FIG. 2 is a perspective view of the airbag unit of the present invention showing the attachment of the airbag unit to the shoulder belt.
FIG. 3 is a partially cutaway view of the airbag system in accordance with an embodiment of the invention, showing a partially cut away top plan view of the control unit in an inactivated condition.
FIG. 4 is a view of the airbag system of FIG. 3, showing the control unit in an activated condition, and the airbag inflated.
FIG. 5 is an enlarged partial view taken along line 5--5 in FIG. 3.
FIG. 6 is an enlarged partial view taken along line 6--6 in FIG. 3, with a plate portion cutaway to reveal underlying structure.
FIG. 7 is a top plan view of an alternative control member in accordance with another embodiment of the present invention.
A retrofit airbag system in accordance with a preferred embodiment of the present invention is designated in FIG. 1A with reference numeral 10. Although the present invention will be described in relation to a driver's seat 12, it is to be understood that the present invention may also be applied to all vehicle seats in all types of vehicles.
The airbag system has an airbag unit 14 attached to the driver's shoulder belt 16 that inflates away from the driver to focus protection over the upper body and head of the driver. The airbag unit 14 is connected through a flow conduit 15 that includes a flexible hose 18 to a compressed, or pressurized, gas source 19. The compressed gas source 19 is housed in an activation control unit 20 that is mounted on the vehicle floor 22 beneath the seat 12, or in various other selected locations within the vehicle.
As shown in FIGS. 3 and 4, the control unit 20 has a simple inertial activation means including an elongate control block 24 through which the flow conduit 15 passes. A valve cavity 26 extends longitudinally throughout the control block, and slidably holds a valve, or control member 28. The valve member 28 is closely fitted within the valve cavity, and is normally held in an inactivated position sealing the flow conduit 15. When the vehicle experiences a selected deceleration, the valve member slides within the valve cavity to an activated position to unseal the flow conduit, as will be described in greater detail below. The unsealed flow conduit 15 permits flow of compressed gas from source 19 to inflate the airbag 17 away from the occupant.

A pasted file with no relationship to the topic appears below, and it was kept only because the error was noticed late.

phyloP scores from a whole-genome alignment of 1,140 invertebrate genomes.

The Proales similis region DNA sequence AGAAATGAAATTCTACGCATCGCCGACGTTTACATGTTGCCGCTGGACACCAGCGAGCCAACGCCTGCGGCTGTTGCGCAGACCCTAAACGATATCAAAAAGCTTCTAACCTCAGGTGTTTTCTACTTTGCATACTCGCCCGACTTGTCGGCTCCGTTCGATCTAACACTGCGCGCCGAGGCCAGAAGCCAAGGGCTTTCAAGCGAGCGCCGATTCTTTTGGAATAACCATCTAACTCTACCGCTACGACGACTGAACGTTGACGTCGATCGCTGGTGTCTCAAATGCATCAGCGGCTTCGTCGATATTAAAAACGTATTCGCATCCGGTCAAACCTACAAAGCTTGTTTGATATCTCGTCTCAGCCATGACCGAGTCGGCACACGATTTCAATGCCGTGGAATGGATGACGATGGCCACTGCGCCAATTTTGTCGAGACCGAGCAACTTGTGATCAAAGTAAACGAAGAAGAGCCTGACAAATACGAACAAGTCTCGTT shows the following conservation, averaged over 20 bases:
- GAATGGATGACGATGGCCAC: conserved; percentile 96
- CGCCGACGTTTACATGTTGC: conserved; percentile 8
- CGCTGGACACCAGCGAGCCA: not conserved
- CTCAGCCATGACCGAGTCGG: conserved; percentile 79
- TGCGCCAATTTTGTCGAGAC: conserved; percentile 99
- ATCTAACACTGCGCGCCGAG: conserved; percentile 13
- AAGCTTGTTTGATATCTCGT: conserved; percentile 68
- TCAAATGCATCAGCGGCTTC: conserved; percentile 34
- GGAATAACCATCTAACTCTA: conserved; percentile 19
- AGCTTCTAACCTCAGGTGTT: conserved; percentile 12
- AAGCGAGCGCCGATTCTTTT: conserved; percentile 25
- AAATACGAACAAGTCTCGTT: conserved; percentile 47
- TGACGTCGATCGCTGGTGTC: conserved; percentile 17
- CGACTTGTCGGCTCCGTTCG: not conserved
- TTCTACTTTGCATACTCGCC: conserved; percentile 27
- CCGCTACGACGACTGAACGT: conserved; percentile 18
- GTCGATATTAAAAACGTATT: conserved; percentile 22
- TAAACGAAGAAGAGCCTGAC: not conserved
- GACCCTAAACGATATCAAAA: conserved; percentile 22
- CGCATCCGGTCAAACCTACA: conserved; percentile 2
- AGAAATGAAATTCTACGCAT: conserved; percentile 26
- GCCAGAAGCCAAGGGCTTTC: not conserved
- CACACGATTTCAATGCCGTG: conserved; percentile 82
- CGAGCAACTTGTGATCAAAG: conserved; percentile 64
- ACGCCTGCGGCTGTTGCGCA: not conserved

The detailed structure of the airbag system 10 will now be explained. As shown in FIG. 3, the control unit 20 has an elongate, box-like housing 30. The housing preferably is mounted beneath the seat 12 with its long axis aligned with the vehicle direction of movement (see directional arrow 31 in FIGS. 1B and 3). The housing 30 may be fastened to the vehicle 22 with screws or other fasteners.
Referring again to FIG. 3, the canister 19 is bottle-shaped with a neck 36 having external threads and a pierceable seal 38 that is threaded into a mounting block 34 mounted within the housing. The canister neck 36 is screwed into a screwed aperture 40 defined in the mounting block 34. A hollow tubular puncturing member, or tube, 42 extends from a terminal wall 43 of the threaded aperture toward the aperture opening. The puncturing tube 42 has a sharply angled inlet end 44 that punctures the canister seal 38 as the canister is threaded into the aperture 40. While the canister neck 36 screws snugly into the threaded aperture 40 to seal the canister, an O-ring seal 46 compressed between the top of the neck 36 and the aperture terminal wall 43 provides an additional sealed barrier. An end portion 48 of the canister 19 extends from the open rear side 50 of the housing for convenient manual canister installation and removal.
The opposite end of the puncturing tube 42 joins into an L-shaped conduit 54 defined within the mounting block 34. The opposite end of L-shaped conduit 54 has a threaded outlet aperture 56. A coupler nipple 58 with opposed, threaded ends 60a, 60b interconnects the control block 24 and the mounting block 34. Nipple end 60a screws into the mounting block outlet aperture 56.
The control block 24 preferably is of elongate rectangular shape with front and rear ends 24a, 24b, inboard and outboard sides 24c, 24d and is mounted within the housing 30. A gas inlet aperture 62 formed centrally in the inboard side 24 of the control block threadedly receives the nipple end 60b. A threaded gas discharge aperture 65 is formed centrally in the outboard side 24d of the control block opposite cavity from and in registration with the gas inlet aperture 62.